Succession at Samsung – South Korea’s largest family-owned conglomerate – could prove costly for the third generation, with analyst estimates putting the potential inheritance tax bill at almost €5 billion.
Analysts have been speculating about the future of the company following the hospitalisation of second-generation chairman Lee Kun-hee last month after a heart attack.
Samsung, most famous for its consumer electronics business, was founded by Lee Byung-chul in 1938, and has made the Lee family one of the wealthiest in the world, with today’s family members worth a reported $12.6 billion (€9.3 billion).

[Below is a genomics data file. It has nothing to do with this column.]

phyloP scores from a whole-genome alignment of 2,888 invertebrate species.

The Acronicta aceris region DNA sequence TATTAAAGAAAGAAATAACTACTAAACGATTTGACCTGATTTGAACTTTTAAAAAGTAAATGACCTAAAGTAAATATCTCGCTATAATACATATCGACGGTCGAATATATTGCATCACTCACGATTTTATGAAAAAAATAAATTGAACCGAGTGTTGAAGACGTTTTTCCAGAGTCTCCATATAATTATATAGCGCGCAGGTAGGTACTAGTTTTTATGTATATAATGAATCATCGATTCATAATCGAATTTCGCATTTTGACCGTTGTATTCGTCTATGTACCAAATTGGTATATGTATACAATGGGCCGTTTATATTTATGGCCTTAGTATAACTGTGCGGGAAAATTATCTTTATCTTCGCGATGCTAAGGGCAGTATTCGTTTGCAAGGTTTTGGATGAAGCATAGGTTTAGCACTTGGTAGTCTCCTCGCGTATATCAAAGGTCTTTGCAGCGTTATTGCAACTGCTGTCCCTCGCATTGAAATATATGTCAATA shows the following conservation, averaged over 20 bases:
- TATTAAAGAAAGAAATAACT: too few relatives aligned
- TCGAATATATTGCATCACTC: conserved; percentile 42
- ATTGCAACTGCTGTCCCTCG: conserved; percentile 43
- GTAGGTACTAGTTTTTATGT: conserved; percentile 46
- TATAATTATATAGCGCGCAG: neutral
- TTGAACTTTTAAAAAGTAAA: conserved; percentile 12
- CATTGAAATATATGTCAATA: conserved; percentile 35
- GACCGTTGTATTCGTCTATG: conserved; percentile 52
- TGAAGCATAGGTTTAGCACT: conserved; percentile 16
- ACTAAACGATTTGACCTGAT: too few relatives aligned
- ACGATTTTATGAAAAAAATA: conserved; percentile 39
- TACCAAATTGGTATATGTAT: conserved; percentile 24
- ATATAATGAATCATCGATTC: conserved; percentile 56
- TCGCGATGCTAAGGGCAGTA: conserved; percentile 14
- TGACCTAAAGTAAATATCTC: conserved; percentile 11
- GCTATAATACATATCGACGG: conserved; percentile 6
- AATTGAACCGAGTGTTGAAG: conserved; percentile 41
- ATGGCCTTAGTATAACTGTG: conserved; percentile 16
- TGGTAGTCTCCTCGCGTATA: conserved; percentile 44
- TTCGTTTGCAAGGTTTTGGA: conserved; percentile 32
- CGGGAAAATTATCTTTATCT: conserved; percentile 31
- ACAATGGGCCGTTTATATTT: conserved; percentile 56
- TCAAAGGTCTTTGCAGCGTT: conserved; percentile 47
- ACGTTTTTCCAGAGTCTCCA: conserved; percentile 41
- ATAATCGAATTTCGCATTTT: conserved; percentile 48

With South Korea’s inheritance tax sitting at 50%, Lee’s three children could face one of the largest inheritance tax bills ever.
Lee’s only son, 45-year-old Jay Y Lee, is the presumed heir apparent as chairman of the entire group, although Samsung has not confirmed any succession plan. Jay’s younger sisters, Boo-jin and Seo-hyun, are expected to control the conglomerate’s hotel and fashion subsidiaries.
According to Reuters, the South Korean government collected 1.7 trillion won (€1 billion) of inheritance tax in 2012.